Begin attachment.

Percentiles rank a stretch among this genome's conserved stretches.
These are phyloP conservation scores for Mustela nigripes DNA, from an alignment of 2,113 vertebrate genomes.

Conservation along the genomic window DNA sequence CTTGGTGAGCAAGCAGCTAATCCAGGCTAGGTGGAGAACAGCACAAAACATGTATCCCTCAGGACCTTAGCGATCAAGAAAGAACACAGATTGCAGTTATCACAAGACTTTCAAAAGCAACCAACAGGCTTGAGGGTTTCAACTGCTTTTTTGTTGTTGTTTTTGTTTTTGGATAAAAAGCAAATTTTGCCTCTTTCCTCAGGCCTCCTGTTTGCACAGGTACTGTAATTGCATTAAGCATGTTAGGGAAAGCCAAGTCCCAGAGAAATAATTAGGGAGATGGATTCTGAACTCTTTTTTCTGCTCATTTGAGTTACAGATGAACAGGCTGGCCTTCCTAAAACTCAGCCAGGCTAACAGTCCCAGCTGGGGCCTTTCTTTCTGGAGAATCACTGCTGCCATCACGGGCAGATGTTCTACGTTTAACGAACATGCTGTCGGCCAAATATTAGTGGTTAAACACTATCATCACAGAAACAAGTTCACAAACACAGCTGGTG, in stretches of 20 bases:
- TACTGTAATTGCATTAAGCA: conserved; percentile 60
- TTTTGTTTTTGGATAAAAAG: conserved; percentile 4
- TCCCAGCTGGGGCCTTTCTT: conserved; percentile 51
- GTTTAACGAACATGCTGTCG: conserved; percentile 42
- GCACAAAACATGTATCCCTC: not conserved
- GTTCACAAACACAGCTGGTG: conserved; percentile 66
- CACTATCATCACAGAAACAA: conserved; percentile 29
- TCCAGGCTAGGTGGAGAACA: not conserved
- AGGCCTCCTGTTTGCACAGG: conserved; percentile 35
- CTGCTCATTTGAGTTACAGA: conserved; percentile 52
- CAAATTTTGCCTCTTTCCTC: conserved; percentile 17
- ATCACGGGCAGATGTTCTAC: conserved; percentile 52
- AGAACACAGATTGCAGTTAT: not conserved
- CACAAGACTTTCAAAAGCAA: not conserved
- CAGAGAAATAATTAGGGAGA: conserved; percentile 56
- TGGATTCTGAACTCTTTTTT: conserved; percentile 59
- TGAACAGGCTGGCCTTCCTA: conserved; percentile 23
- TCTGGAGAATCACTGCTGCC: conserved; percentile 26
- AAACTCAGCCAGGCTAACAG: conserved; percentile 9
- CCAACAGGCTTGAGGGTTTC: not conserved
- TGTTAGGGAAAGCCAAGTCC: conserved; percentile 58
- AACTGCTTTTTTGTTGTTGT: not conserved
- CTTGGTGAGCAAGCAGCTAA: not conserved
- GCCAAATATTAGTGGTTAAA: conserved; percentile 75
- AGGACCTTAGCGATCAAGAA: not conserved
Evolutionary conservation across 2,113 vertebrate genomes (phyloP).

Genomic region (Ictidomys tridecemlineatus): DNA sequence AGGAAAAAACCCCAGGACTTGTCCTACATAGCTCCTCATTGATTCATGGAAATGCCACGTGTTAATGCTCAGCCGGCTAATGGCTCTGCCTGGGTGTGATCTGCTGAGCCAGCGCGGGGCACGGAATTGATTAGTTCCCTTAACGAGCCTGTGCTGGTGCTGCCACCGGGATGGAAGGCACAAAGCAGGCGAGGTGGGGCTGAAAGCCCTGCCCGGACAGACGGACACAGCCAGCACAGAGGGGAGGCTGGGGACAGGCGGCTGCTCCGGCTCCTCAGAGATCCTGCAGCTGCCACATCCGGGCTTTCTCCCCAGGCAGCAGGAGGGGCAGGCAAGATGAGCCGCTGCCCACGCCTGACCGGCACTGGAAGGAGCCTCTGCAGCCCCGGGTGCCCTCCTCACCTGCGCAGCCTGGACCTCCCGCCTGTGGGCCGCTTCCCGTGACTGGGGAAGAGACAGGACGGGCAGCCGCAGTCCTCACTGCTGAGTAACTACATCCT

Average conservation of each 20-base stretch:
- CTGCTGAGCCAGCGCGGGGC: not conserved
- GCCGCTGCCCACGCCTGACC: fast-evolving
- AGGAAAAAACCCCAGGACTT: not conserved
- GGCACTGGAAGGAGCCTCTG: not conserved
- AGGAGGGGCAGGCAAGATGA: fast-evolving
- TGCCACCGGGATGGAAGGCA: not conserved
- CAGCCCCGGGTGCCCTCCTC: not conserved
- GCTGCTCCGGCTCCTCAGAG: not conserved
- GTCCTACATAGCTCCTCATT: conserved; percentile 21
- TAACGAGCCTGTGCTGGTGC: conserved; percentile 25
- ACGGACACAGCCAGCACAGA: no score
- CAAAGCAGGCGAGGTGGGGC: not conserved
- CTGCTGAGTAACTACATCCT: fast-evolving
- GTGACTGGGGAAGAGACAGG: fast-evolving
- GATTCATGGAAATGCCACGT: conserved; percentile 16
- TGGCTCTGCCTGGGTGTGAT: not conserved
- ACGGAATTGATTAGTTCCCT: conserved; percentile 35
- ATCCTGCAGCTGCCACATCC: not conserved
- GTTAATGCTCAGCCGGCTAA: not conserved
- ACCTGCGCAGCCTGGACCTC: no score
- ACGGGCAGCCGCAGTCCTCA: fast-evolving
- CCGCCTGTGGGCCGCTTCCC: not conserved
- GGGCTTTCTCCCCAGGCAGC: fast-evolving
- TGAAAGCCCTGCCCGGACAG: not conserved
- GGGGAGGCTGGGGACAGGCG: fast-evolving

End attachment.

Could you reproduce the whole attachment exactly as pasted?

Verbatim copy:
Percentiles rank a stretch among this genome's conserved stretches.
These are phyloP conservation scores for Mustela nigripes DNA, from an alignment of 2,113 vertebrate genomes.

Conservation along the genomic window DNA sequence CTTGGTGAGCAAGCAGCTAATCCAGGCTAGGTGGAGAACAGCACAAAACATGTATCCCTCAGGACCTTAGCGATCAAGAAAGAACACAGATTGCAGTTATCACAAGACTTTCAAAAGCAACCAACAGGCTTGAGGGTTTCAACTGCTTTTTTGTTGTTGTTTTTGTTTTTGGATAAAAAGCAAATTTTGCCTCTTTCCTCAGGCCTCCTGTTTGCACAGGTACTGTAATTGCATTAAGCATGTTAGGGAAAGCCAAGTCCCAGAGAAATAATTAGGGAGATGGATTCTGAACTCTTTTTTCTGCTCATTTGAGTTACAGATGAACAGGCTGGCCTTCCTAAAACTCAGCCAGGCTAACAGTCCCAGCTGGGGCCTTTCTTTCTGGAGAATCACTGCTGCCATCACGGGCAGATGTTCTACGTTTAACGAACATGCTGTCGGCCAAATATTAGTGGTTAAACACTATCATCACAGAAACAAGTTCACAAACACAGCTGGTG, in stretches of 20 bases:
- TACTGTAATTGCATTAAGCA: conserved; percentile 60
- TTTTGTTTTTGGATAAAAAG: conserved; percentile 4
- TCCCAGCTGGGGCCTTTCTT: conserved; percentile 51
- GTTTAACGAACATGCTGTCG: conserved; percentile 42
- GCACAAAACATGTATCCCTC: not conserved
- GTTCACAAACACAGCTGGTG: conserved; percentile 66
- CACTATCATCACAGAAACAA: conserved; percentile 29
- TCCAGGCTAGGTGGAGAACA: not conserved
- AGGCCTCCTGTTTGCACAGG: conserved; percentile 35
- CTGCTCATTTGAGTTACAGA: conserved; percentile 52
- CAAATTTTGCCTCTTTCCTC: conserved; percentile 17
- ATCACGGGCAGATGTTCTAC: conserved; percentile 52
- AGAACACAGATTGCAGTTAT: not conserved
- CACAAGACTTTCAAAAGCAA: not conserved
- CAGAGAAATAATTAGGGAGA: conserved; percentile 56
- TGGATTCTGAACTCTTTTTT: conserved; percentile 59
- TGAACAGGCTGGCCTTCCTA: conserved; percentile 23
- TCTGGAGAATCACTGCTGCC: conserved; percentile 26
- AAACTCAGCCAGGCTAACAG: conserved; percentile 9
- CCAACAGGCTTGAGGGTTTC: not conserved
- TGTTAGGGAAAGCCAAGTCC: conserved; percentile 58
- AACTGCTTTTTTGTTGTTGT: not conserved
- CTTGGTGAGCAAGCAGCTAA: not conserved
- GCCAAATATTAGTGGTTAAA: conserved; percentile 75
- AGGACCTTAGCGATCAAGAA: not conserved
Evolutionary conservation across 2,113 vertebrate genomes (phyloP).

Genomic region (Ictidomys tridecemlineatus): DNA sequence AGGAAAAAACCCCAGGACTTGTCCTACATAGCTCCTCATTGATTCATGGAAATGCCACGTGTTAATGCTCAGCCGGCTAATGGCTCTGCCTGGGTGTGATCTGCTGAGCCAGCGCGGGGCACGGAATTGATTAGTTCCCTTAACGAGCCTGTGCTGGTGCTGCCACCGGGATGGAAGGCACAAAGCAGGCGAGGTGGGGCTGAAAGCCCTGCCCGGACAGACGGACACAGCCAGCACAGAGGGGAGGCTGGGGACAGGCGGCTGCTCCGGCTCCTCAGAGATCCTGCAGCTGCCACATCCGGGCTTTCTCCCCAGGCAGCAGGAGGGGCAGGCAAGATGAGCCGCTGCCCACGCCTGACCGGCACTGGAAGGAGCCTCTGCAGCCCCGGGTGCCCTCCTCACCTGCGCAGCCTGGACCTCCCGCCTGTGGGCCGCTTCCCGTGACTGGGGAAGAGACAGGACGGGCAGCCGCAGTCCTCACTGCTGAGTAACTACATCCT

Average conservation of each 20-base stretch:
- CTGCTGAGCCAGCGCGGGGC: not conserved
- GCCGCTGCCCACGCCTGACC: fast-evolving
- AGGAAAAAACCCCAGGACTT: not conserved
- GGCACTGGAAGGAGCCTCTG: not conserved
- AGGAGGGGCAGGCAAGATGA: fast-evolving
- TGCCACCGGGATGGAAGGCA: not conserved
- CAGCCCCGGGTGCCCTCCTC: not conserved
- GCTGCTCCGGCTCCTCAGAG: not conserved
- GTCCTACATAGCTCCTCATT: conserved; percentile 21
- TAACGAGCCTGTGCTGGTGC: conserved; percentile 25
- ACGGACACAGCCAGCACAGA: no score
- CAAAGCAGGCGAGGTGGGGC: not conserved
- CTGCTGAGTAACTACATCCT: fast-evolving
- GTGACTGGGGAAGAGACAGG: fast-evolving
- GATTCATGGAAATGCCACGT: conserved; percentile 16
- TGGCTCTGCCTGGGTGTGAT: not conserved
- ACGGAATTGATTAGTTCCCT: conserved; percentile 35
- ATCCTGCAGCTGCCACATCC: not conserved
- GTTAATGCTCAGCCGGCTAA: not conserved
- ACCTGCGCAGCCTGGACCTC: no score
- ACGGGCAGCCGCAGTCCTCA: fast-evolving
- CCGCCTGTGGGCCGCTTCCC: not conserved
- GGGCTTTCTCCCCAGGCAGC: fast-evolving
- TGAAAGCCCTGCCCGGACAG: not conserved
- GGGGAGGCTGGGGACAGGCG: fast-evolving